Fever Pitch

Changes of venue

It's not uncommon to see art galleries doing double duty as live music venues around town, but music and art museums still don't seem to mix. Not unless you count the unsung jazz and chamber music ensembles that give ambiance to events where guests are more into the cheese platter than the music.

That's why I was intrigued when Modified Arts/Stinkweeds owner Kimber Lanning told me about "Art Inspires Music," a new show at the ASU Art Museum that resulted from a brainstorming session with John Spiak, a curator and big thinker (credit him with much of the creative juice that flows out of ASU) over at the museum.

"They never invite songwriters into the museum environment," Lanning explained a couple months ago, when she first mentioned the project.

You're my inspiration: Singer-songwriter Steven Reker stands next to an untitled piece by John Allen Dawson at the ASU Art Museum.
Michele Laudig
You're my inspiration: Singer-songwriter Steven Reker stands next to an untitled piece by John Allen Dawson at the ASU Art Museum.
The more, the merrier: The Society of Invisibles have strength in numbers onstage.
Mr G
The more, the merrier: The Society of Invisibles have strength in numbers onstage.

So Lanning and Spiak did. Lanning asked four local performers -- Aaron Gerwien (Black Feet), Steven Reker (Reindeer/Tiger Team), Robin Vining (Sweet Bleeders and Colorstore), and Yolanda Bejarano (Snow Songs) -- to select a work of art from the museum's collection, compose a song in response to it, and record the song. She also asked each to record a cover song of their choice. Museum visitors can hear the tracks on headphones as they view the works that inspired them.

At the show's opening last week, each musician performed live. I heard Vining's haunting whistle echo through the cavernous rooms of the museum as I tiptoed up concrete stairs to the top floor, where about 80 people were seated in front of the four songwriters.

It was a starkly different environment from the dim, smoky, softly buzzing clubs where you'd usually see these musicians strumming their guitars. Instead, the lights were bright, and huge, graphic canvases surrounded a crowd that included older folks and young children along with the requisite twenty- and thirtysomethings. There was no slinking into a corner, or chatting with friends -- all energy was focused on each singer.

The gallery had a different sound quality, too: deeper silences, more poignant guitar textures, richer applause. While performing her original Spanish-language composition, Bejarano hit a high note that hovered in the space, making people almost gasp at its beauty. And when Gerwien channeled Nick Drake's near-whisper for a contemplative song that went, "Let me appeal to your heart if you've got one," I heard a baby giggle on the other side of the gallery. Moments like these felt as helplessly spine-tingling as a stab of heartbreak or the spark of falling in love.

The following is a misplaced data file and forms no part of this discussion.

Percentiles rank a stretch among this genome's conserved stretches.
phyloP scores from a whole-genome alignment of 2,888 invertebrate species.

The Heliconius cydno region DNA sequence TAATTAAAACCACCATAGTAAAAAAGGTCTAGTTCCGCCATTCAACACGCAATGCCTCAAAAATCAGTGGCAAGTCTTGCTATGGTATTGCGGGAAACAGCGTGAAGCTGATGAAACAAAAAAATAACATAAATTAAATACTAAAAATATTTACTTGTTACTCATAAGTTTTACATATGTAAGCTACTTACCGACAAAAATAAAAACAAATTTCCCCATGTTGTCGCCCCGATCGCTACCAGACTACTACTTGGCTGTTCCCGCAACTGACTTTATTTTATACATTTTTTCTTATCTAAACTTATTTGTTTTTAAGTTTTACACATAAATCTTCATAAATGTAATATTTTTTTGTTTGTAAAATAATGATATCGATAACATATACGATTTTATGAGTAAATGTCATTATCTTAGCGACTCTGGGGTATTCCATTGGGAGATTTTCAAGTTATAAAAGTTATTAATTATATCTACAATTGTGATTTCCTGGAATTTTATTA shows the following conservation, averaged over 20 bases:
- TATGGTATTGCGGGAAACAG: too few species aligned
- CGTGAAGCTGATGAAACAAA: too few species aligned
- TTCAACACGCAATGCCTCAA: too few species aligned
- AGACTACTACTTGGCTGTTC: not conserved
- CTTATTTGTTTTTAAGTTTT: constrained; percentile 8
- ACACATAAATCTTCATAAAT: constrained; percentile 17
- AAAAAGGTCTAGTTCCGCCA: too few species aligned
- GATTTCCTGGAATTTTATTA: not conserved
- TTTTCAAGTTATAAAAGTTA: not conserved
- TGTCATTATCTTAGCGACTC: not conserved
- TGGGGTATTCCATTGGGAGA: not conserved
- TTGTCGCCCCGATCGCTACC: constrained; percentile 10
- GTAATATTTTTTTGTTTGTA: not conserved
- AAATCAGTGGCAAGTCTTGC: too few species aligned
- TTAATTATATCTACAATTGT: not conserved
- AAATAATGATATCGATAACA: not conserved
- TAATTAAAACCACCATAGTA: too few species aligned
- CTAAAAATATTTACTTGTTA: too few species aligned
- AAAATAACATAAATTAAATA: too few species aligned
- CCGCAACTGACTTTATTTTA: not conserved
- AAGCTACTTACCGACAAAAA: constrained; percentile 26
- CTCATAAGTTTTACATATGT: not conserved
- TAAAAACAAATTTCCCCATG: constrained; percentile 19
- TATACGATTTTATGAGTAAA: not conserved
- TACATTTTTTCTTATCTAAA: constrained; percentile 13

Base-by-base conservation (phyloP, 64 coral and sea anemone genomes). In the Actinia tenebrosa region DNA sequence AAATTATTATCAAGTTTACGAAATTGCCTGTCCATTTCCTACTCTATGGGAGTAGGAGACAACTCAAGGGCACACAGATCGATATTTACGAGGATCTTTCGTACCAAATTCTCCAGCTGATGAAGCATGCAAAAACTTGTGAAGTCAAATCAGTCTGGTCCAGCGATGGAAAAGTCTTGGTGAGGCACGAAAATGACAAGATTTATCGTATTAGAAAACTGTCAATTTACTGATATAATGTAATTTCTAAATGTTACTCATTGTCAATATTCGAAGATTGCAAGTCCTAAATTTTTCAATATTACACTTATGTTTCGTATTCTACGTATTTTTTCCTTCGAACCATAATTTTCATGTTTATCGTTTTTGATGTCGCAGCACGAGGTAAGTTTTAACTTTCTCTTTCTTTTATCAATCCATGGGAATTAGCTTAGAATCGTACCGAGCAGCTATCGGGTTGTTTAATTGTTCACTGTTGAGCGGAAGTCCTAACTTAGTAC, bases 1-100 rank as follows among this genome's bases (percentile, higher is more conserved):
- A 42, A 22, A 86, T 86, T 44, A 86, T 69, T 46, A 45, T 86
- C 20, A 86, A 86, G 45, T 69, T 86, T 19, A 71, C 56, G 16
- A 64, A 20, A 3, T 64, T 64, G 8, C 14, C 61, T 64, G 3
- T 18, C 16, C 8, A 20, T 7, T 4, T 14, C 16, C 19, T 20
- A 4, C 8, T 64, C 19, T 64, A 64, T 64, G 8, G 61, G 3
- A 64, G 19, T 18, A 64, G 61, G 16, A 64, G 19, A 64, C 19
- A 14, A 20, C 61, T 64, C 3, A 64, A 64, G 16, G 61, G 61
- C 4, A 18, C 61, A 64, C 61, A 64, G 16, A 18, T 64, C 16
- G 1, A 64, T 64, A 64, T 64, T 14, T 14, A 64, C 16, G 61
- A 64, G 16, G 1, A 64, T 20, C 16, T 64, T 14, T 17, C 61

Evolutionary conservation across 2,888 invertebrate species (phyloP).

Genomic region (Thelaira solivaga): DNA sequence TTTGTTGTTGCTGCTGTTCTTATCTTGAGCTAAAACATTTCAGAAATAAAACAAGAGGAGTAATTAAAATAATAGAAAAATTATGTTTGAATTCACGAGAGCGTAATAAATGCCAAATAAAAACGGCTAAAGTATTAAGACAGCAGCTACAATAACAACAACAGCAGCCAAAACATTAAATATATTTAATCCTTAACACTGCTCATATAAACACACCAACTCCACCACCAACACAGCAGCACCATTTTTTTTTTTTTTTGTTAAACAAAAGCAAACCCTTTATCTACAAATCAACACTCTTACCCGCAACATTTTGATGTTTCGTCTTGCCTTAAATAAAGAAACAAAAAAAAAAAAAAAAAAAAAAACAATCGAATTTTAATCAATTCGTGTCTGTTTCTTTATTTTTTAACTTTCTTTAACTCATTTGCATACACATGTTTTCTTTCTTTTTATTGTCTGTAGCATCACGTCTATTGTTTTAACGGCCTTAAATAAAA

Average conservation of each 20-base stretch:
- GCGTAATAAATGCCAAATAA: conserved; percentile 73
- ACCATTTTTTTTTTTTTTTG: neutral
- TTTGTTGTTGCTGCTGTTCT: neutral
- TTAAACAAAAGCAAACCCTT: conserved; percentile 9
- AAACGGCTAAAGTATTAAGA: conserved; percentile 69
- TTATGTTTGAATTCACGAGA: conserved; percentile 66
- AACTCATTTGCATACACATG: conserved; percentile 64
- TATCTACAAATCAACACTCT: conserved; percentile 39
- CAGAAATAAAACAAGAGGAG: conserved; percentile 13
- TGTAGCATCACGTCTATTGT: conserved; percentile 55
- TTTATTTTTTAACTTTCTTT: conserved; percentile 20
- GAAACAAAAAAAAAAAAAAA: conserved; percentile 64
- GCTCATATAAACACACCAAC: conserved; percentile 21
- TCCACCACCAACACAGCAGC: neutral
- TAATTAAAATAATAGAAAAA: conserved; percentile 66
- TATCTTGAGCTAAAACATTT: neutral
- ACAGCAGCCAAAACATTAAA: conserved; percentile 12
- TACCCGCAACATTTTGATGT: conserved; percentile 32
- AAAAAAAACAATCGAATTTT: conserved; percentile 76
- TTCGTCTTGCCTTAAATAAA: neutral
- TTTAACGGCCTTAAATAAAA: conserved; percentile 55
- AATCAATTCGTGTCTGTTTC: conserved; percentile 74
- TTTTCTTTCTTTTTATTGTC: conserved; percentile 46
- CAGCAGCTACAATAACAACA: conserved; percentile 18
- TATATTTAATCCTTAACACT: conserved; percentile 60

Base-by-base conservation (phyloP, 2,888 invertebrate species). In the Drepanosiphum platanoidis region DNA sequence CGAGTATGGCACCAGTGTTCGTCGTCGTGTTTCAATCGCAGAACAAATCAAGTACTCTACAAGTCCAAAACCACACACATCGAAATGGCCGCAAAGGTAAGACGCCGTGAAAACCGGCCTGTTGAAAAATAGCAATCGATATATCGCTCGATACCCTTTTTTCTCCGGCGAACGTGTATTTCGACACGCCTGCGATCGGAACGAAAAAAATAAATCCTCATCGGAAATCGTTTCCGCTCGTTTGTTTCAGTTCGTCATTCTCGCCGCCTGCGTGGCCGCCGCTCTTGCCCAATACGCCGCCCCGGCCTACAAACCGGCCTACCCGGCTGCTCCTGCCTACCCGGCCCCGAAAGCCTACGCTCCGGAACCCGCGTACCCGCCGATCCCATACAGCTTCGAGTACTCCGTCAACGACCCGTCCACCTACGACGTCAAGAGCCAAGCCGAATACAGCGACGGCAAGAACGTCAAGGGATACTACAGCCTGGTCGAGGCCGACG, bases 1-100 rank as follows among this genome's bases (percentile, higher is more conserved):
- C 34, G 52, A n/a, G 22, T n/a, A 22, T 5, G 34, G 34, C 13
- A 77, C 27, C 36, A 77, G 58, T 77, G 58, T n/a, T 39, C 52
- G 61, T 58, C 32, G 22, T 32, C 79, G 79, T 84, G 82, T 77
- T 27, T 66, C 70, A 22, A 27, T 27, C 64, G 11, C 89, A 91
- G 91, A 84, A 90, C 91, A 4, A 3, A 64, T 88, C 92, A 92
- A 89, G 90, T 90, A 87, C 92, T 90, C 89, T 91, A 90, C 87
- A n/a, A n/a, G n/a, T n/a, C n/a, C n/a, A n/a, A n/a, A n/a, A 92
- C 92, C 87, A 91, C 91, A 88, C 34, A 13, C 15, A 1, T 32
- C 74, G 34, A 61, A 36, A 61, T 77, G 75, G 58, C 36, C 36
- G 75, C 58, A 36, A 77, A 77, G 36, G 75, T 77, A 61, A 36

Then everyone headed downstairs to check out the show. Vining's music accompanied a large-scale piece covered in minuscule pencil and ink drawings of satellites that resemble hieroglyphics from a distance, while Gerwien's was matched with an intricate print of some wizened, forlorn-looking people. Bejarano wrote music to go along with a portrait drawing of a man who stares right back at the viewer, his arms crossed defensively across his body. And Reker's choice was a mysterious pastel drawing of a fleshy woman whose features are almost completely faded away, except for her pink lips.

No doubt, this exhibition is not only a different twist for the museum, but a stretch for Lanning, too.

Lanning must have spring fever. The day after the opening, I found out that she recently made the decision to sell her Tempe Stinkweeds store to a young couple from Salt Lake City; they're buying the inventory and launching their own shop in SLC, called Slow Train. Lanning is still keeping the Phoenix Stinkweeds location, as well as Modified Arts. But nevertheless, Tempe is losing a favorite record store (there will be a 19-year anniversary party on May 6, and the store will be open until about May 25).

She's making the move, Lanning says, in order to devote more time to her new position as executive director of Arizona Chain Reaction, which started off as a public awareness campaign to support independent local businesses and is now morphing into something more substantial. AZCR got its nonprofit license last October, and formed a board last month. With the sale of her Tempe store, Lanning says she'll now spend much of her time educating the public about the benefits of shopping locally, including trying to persuade the Arizona Legislature to pass small-business-friendly laws.

Indeed, Lanning acknowledges the irony of selling one of her own small local businesses to find the time to promote small businesses on a grander scale, but she also admits she just had a desire for change and personal growth. "For a while I did the band thing, and then I opened Modified -- I'm constantly reevaluating things," she says. "I'm not one to settle into a comfort zone."


My wish came true. Sunday afternoon was a gorgeous day for a party: sunny, in the high 80s, and a little breezy. And so this year's New Times Music Showcase felt like an unofficial kickoff for summer, with everyone in tee shirts and sunglasses, kicking back on the lawn in Hayden Square while Drunken Immortals played the first set on the main stage. The optimistic groove continued with The BlackMoods' classic rock sounds, and with sophisticated house music from DJ Maji and DJ Senbad -- most likely, a taste of Miami from their recent trip to the Winter Music Conference -- right next door at Margarita Rocks.

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